I brought the phone home and realized that it wasn’t much use without a SIM card or the internet, but I did have a phone again and it was a start. I did my laundry (which I do by hand, in a basin), walked to the grocery store (my shopping list had been on my phone so I worked with the memory of what I had needed). This time, I didn’t use my backpack for shopping and the quiescent phone stayed home. That evening, I read most of a book for entertainment.

At Monday morning report, my colleagues Dr. Gladys Gadama and Dr. Priscilla Mvula were sympathetic and had lots of ideas about how I could avoid being targeted again. The younger registrars were incredulous that I had ever let my cellphone leave my hands! Morning report is when the complicated patients from the day before are presented by the registrars and the list is usually long. Queen Elizabeth Central Hospital is the referral hospital for Malawi’s southern region and so the sickest patients are seen here. Each morning, we hear stories of mothers or babies dying, malaria, HIV, severe anemia, schistosomiasis, seizures – when all the hard work that the department does is noted, your only rational reaction is humility. My stolen phone was not a big problem.

Dr. Gadama helped me call the police station for follow-up. After three calls, we found out that the responsible person was out of the office, but would be available that afternoon. (As of this writing, I still haven’t collected my police report, mostly because I couldn’t contact them.)

After morning report, my colleagues recommended I start off to the AirTel office and get a new SIM card. Maybe I could even invest in a WiFi connection while I was there, to have a better back-up plan next time? I walked to the office, with my hand firmly on my purse the entire time. I told my story to the customer service rep, who arranged for me to continue with my same phone number and told me that the SIM card would start working in 10 or 15 minutes. I joined another line to buy the WiFi modem and then another line for its SIM card. One of the reps lent me the paper clip to open up my phone’s SIM card slot and I crossed my fingers.

Twenty minutes later the AirTel sign showed up in the upper left corner of my phone! I tried to use it – but no luck. Another consultation with the rep – maybe it was because I hadn’t yet signed this phone into my Apple account? I took the phone to the electronics store where I had bought it, hoping it would be an easy fix. The shopkeeper remembered me and let me use his WiFi so I could sign into my new phone, but Apple wouldn’t let me sign into my new phone with my Apple ID unless I verified my account with one of my trusted other accounts and I hadn’t thought to bring my iPad along with me.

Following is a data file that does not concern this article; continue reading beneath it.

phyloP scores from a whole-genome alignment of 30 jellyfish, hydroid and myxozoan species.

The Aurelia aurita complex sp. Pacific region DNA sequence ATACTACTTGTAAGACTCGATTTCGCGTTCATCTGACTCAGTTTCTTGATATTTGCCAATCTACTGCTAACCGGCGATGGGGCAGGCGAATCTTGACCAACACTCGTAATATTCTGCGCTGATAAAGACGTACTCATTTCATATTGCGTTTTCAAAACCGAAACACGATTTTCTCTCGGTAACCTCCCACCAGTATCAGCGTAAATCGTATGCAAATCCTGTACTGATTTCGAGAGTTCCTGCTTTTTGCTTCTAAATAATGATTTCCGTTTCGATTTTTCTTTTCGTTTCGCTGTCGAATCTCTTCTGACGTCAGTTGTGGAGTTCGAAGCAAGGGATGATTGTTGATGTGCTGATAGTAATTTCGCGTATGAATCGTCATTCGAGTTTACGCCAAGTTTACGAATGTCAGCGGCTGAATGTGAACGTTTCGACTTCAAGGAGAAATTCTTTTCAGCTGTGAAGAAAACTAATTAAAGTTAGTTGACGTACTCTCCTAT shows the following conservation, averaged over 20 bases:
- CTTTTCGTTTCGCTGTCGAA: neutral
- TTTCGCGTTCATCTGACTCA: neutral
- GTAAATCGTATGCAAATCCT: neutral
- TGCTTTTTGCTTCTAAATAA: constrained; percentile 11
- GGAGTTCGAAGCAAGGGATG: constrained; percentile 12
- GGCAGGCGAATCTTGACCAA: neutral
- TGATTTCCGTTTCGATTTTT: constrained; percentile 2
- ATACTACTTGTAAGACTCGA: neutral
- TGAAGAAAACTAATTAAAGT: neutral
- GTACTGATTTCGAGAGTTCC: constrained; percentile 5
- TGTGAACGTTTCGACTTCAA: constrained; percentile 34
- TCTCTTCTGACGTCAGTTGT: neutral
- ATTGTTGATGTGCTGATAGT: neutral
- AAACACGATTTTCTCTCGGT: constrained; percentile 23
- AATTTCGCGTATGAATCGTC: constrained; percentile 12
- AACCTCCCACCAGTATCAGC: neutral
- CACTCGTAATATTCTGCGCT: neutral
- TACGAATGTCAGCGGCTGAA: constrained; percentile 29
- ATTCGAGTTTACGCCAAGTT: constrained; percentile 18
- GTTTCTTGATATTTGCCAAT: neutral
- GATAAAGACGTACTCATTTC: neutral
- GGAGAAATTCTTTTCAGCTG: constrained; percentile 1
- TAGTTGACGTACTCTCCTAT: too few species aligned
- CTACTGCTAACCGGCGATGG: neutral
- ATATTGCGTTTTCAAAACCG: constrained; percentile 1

I was feeling frustrated, so went for lunch. Fish shawarma sounded like a new adventure, so I tried it to distract myself. After eating, the phone still wasn’t working, my frustration mounted and I felt like I needed a win. Since I couldn’t watch funny animal videos or send kissy face emoji messages to Jessica, it was time for retail therapy. I went to ShopRIte and bought the overpriced dish drainer I had been thinking about buying for a while. I was more excited about the dish drainer after I walked home, since I could use it right away and I was feeling pessimistic about my phone ever working again.

The overpriced dish drainer

Once I got home, the modem needed to be charged before I could use it, so I charged it up. No WiFi meant I still couldn’t sign into my phone. That evening, Shelley came to my WiFi data rescue again and I signed into my Apple account, but sadly, the phone refused to call, receive messages, or even allow me to add more money to my account. The modem had refused to respond to my repeated efforts to get it to work as well. My electronic life was a big error message. I went home and washed dishes. At least the dish drainer continued to bring me joy.

The next morning, it was clear that not being available by phone or WhatsApp was a problem for my job. After Tuesday’s morning report, Dr. Gladys Gadama came to find me and take me to a meeting that had been announced by a WhatsApp group chat that I had missed. I had offered to work with Dr. Mvula while she was on call that day, but she wasn’t able to contact me when I was needed, so that wasn’t working. There was a big political demonstration scheduled on Tuesday and all the shops in town were closed, so the next visit to AirTel would have to wait. I stayed on the College of Medicine campus and went to an exams meeting and attended a very busy afternoon Gyn clinic. During the day, each one of my colleagues tried various remedies to make my new phone work, but it stubbornly continued its error message ways. I was secretly relieved that its problem wasn’t me.